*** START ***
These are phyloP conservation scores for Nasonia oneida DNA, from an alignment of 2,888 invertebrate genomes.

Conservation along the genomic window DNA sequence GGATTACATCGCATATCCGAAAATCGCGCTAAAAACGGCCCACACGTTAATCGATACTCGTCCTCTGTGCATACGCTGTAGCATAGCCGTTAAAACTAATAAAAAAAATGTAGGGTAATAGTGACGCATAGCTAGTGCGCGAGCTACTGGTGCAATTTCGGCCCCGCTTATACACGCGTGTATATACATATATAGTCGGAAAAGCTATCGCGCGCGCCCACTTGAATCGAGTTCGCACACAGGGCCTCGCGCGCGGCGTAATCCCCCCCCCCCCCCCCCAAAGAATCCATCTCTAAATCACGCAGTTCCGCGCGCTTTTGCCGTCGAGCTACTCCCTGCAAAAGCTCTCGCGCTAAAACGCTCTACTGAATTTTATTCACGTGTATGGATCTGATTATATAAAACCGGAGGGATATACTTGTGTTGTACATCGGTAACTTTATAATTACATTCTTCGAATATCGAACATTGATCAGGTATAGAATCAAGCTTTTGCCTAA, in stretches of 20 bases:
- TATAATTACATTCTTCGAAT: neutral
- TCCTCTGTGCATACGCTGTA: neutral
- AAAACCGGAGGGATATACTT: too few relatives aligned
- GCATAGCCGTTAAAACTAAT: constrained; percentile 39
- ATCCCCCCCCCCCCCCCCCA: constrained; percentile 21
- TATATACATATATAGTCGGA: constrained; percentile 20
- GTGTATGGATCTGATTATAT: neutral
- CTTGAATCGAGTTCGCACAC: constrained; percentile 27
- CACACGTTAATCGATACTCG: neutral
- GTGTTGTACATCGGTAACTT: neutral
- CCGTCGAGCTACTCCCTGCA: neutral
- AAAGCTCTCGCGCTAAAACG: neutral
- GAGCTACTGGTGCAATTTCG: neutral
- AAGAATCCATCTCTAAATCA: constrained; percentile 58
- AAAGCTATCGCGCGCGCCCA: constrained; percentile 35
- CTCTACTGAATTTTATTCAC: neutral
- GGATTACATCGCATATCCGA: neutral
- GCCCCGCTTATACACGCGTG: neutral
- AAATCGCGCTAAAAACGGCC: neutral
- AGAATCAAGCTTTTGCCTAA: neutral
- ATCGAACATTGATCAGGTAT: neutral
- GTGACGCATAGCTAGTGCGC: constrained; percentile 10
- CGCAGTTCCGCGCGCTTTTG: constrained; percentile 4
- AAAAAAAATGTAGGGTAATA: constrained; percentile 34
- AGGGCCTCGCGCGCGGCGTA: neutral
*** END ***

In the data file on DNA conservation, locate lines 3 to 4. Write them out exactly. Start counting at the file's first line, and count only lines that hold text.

- TATAATTACATTCTTCGAAT: neutral
- TCCTCTGTGCATACGCTGTA: neutral